When the digital transformation hit Capital One, we in the learning function immediately asked – what does this mean for us. More specifically, what is it our employees (associates) expect when they think “digital learning,” what roles/skills will we need to be digitally fluent, and what kind of tools will we need to help our organization succeed.
Digital Think Tank
I pulled together an assortment of leaders and folks passionate about “digital” for what became the Digital Think Tank. While none of us were experts in the form, we launched into a Design Thinking exercise, got a coach, and started plodding our way towards figuring out how to steer the learning organization through the beginnings of transformation.We started with just grounding where ever line of business and team was and declaring what “digital” meant for us. We held multiple off-sites and prepared to start our empathy interviews.
Each member of the team agreed to interview 8-10 users that ranged from front-line to executive and we worked together on a script that would allow us to keep from biasing the associates. We received a number of “probing” questions to identify a method for leaning in on specific facets without reading our interpretation into the results. Across the group, we conducted 55 interviews.
We came together for a day of writing words on the board that we heard from users and started to see themes that transcended levels, roles, ages, and backgrounds. This formulated into 4 key insights around what our users were thinking when they heard “digital learning.” They wanted some of the same things that users wanted if they never heard the term “digital- operational excellence (in the experience), expanded modalities, supportive culture, and keeping pace with technology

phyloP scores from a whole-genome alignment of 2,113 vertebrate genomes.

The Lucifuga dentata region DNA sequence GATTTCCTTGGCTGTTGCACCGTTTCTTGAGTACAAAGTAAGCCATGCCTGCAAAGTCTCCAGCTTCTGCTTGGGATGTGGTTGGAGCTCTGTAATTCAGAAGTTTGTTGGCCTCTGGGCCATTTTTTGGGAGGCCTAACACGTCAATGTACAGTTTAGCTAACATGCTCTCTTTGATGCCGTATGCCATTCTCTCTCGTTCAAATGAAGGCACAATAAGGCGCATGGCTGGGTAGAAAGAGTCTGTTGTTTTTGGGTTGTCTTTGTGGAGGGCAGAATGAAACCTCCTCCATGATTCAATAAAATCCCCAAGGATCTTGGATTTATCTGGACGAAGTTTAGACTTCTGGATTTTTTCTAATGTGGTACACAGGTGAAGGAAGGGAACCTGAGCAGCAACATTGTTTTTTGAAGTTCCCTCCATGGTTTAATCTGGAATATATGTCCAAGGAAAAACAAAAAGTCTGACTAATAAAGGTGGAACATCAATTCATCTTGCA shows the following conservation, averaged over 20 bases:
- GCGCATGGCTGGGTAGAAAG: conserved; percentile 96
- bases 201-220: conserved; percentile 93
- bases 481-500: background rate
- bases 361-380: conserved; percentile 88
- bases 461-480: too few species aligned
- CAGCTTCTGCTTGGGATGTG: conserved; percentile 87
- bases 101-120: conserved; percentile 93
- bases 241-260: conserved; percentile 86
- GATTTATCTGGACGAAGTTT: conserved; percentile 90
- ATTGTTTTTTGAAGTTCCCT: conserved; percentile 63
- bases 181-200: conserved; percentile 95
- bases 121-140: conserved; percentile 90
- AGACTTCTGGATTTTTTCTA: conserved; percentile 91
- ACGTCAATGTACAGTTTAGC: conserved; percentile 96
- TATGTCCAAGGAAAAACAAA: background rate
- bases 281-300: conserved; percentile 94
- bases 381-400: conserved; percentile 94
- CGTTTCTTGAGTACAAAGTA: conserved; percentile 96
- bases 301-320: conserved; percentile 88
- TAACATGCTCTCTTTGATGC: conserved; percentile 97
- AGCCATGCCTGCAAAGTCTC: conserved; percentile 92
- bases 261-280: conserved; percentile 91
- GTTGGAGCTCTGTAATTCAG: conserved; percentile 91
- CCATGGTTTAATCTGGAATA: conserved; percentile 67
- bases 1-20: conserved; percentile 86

Each of these four key insights broke into dozens of recurring themes around the technology, culture, processes, and design changes we needed to put in place. This became a working set of data that was shared over and over with learning leaders, designers, and decision makers. We created an infographic of the themes and outlined a key set of activities that everyone in the organization could begin working against with every project, every discussion with leaders, and every new hire into the learning organization.
This was only the beginning of our digital journey, through continued user research, empathy interviews, and conversations, these insights were fleshed out and in the spirit of Design Thinking, tested over and over again to create solutions. There was so much richness in those 2014 interviews that only now are some being unpacked, while others were operated against immediately. Examples of the activities we used to test:
- Embedding calendar invites in emails to help manage time
- Spinning up communication programs to managers about how to help their associates with learning experiences
- Changing our intake processes and responses
- Engaging SME more regularly in our design and delivery of training
- Using videos to deliver content over eLearning
- Testing games in learning
- Heavier use of social features in learning programs
- Testing user generated learning roadmaps AND more learning roadmaps that included informal content
- Make seraching for content easier
- Reduce the number of learning options
- Scaling VILT
- Build content in shorter modules
- Create personalized experiences
While some of these may now seem like a “duh” moment, some of these preceded trends around “microlearning” and similar concepts. For many of these, the original words used by the learner was not their intent, it was only the beginning. The process of unpacking, testing, putting in front of users, and gathering data has led to many iterations, and as technology has progressed, so have the solutions. Sometimes it’s not until the technology comes full circle that we’ve realized – “oh, that’s what they were talking about.” This effort was truly the gift that has kept giving over and over and the richness of the exercise comes in regularly sharing the prototypes and results across groups to iterate on what it is our learners want and hope to experience.
This is the beginning of getting to learner experience design.